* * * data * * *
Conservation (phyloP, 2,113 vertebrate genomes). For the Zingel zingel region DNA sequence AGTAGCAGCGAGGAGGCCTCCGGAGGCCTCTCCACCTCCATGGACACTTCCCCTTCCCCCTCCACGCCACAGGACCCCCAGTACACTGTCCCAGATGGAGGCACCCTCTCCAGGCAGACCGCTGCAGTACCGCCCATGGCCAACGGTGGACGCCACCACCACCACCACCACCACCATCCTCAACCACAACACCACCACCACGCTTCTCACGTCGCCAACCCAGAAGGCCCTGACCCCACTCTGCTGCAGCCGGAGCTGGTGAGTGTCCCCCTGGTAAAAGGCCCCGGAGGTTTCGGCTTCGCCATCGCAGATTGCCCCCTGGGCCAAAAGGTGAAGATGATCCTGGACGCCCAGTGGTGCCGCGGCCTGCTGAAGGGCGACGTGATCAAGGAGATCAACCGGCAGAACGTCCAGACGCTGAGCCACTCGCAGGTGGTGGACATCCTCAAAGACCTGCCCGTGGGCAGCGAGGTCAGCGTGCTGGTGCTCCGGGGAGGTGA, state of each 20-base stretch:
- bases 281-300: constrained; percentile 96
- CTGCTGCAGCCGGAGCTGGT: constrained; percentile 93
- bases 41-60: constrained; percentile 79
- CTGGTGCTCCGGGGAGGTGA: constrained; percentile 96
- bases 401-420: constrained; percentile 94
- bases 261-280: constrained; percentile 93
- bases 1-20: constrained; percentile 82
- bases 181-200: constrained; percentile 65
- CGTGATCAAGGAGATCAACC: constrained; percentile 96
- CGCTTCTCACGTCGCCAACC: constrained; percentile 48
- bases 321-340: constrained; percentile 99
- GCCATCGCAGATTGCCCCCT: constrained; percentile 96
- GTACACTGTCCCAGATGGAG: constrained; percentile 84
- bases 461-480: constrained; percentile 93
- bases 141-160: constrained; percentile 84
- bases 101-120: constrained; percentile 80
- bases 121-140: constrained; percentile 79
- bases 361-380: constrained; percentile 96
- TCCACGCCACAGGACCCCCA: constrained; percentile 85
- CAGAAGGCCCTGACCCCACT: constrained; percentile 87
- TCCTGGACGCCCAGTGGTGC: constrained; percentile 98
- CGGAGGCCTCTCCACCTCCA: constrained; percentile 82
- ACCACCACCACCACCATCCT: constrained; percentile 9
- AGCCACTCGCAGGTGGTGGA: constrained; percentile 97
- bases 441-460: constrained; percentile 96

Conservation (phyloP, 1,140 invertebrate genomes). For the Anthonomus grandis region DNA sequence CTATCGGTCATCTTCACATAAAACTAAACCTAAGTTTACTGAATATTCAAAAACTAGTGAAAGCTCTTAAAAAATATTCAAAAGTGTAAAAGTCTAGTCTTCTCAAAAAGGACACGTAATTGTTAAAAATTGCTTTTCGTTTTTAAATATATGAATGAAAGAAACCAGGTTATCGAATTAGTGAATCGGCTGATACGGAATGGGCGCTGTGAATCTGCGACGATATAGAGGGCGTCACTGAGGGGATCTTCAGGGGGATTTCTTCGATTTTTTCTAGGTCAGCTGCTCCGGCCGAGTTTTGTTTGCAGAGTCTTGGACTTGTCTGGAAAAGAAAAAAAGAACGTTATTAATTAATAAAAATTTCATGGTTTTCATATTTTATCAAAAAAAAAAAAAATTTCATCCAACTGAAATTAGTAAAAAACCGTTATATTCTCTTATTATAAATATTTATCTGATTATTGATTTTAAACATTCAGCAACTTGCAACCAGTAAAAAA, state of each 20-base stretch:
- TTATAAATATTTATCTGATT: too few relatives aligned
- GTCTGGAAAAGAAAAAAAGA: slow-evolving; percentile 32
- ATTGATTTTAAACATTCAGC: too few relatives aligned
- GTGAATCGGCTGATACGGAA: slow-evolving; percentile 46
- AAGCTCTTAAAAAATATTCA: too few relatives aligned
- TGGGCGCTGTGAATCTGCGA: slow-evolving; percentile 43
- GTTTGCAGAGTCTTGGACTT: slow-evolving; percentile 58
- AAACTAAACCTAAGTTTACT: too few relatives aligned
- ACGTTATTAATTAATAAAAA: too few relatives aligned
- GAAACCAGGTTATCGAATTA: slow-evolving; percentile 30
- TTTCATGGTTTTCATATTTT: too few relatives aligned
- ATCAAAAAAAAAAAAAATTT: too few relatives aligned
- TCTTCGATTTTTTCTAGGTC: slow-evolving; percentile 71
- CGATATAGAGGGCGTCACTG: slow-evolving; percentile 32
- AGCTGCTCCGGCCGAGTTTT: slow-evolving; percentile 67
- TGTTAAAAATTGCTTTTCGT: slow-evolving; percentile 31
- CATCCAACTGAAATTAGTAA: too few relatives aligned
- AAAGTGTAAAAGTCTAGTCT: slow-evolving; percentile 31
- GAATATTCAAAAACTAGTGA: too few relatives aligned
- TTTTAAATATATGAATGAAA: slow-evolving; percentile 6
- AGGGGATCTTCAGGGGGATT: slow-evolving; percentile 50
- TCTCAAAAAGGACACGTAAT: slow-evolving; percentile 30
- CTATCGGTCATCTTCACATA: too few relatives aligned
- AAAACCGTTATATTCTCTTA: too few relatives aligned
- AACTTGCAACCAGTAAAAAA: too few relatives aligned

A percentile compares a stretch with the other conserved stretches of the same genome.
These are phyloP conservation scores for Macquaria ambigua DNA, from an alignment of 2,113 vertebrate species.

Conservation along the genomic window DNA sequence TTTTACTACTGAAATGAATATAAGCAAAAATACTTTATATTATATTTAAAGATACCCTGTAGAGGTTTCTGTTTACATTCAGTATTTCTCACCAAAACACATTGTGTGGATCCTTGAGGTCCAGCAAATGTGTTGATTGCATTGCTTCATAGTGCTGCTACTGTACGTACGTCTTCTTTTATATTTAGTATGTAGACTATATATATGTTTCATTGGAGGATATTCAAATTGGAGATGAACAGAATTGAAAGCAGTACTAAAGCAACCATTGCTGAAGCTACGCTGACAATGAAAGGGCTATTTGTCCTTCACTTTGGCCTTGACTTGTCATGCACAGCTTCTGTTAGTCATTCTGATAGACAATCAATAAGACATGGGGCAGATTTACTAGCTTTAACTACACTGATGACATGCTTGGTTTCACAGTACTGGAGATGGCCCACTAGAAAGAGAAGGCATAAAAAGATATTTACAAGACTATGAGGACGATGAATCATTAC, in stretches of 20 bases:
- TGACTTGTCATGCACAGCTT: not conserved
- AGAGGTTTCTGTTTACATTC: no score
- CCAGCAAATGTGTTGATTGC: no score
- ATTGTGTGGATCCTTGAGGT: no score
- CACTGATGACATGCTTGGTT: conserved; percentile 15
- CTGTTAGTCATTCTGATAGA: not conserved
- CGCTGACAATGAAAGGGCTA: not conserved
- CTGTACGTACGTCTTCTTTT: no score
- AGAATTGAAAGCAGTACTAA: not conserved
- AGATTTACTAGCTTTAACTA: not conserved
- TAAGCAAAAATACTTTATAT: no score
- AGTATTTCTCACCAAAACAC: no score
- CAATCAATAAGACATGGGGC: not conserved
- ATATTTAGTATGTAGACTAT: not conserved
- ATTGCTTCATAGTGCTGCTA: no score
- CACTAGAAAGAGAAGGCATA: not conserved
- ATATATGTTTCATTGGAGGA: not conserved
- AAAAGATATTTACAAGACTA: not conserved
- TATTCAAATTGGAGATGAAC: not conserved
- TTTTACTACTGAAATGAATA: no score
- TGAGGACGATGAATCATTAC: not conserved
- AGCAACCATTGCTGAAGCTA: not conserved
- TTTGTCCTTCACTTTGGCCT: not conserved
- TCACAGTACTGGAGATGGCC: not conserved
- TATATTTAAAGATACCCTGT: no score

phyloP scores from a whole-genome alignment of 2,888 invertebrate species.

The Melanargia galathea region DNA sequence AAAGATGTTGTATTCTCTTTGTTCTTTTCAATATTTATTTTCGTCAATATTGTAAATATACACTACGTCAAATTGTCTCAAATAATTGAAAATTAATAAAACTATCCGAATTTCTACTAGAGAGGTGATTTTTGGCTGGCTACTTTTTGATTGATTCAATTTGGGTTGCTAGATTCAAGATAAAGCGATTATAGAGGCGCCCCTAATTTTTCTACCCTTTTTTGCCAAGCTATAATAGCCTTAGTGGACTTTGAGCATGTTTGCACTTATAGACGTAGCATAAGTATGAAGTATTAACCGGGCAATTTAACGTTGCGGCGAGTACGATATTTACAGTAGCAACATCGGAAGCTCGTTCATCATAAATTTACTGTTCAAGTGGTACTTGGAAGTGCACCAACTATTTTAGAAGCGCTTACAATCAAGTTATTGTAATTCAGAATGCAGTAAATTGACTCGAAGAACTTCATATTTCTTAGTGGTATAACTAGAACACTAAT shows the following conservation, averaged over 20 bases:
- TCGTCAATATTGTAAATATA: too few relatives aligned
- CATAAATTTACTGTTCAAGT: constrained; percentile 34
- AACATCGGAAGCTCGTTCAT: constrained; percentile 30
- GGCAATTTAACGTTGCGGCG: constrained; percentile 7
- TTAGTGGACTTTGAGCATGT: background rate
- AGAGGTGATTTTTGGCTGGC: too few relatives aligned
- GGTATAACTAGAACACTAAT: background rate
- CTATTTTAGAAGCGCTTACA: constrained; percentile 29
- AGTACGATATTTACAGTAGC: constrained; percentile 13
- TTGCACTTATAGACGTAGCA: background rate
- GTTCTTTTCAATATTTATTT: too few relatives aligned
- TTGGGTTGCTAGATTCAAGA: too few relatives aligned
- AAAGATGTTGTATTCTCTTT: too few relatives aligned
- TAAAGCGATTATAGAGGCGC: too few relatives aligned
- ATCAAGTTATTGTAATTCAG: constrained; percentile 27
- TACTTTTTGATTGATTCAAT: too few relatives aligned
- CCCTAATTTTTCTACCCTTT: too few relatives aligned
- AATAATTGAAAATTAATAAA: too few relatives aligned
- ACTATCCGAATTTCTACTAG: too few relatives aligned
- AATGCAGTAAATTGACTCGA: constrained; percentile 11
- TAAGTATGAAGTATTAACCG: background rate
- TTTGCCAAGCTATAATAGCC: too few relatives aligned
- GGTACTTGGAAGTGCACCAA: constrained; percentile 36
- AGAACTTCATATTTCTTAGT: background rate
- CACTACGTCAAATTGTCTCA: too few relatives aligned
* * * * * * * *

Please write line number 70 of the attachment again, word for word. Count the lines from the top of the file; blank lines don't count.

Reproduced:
- ATTGCTTCATAGTGCTGCTA: no score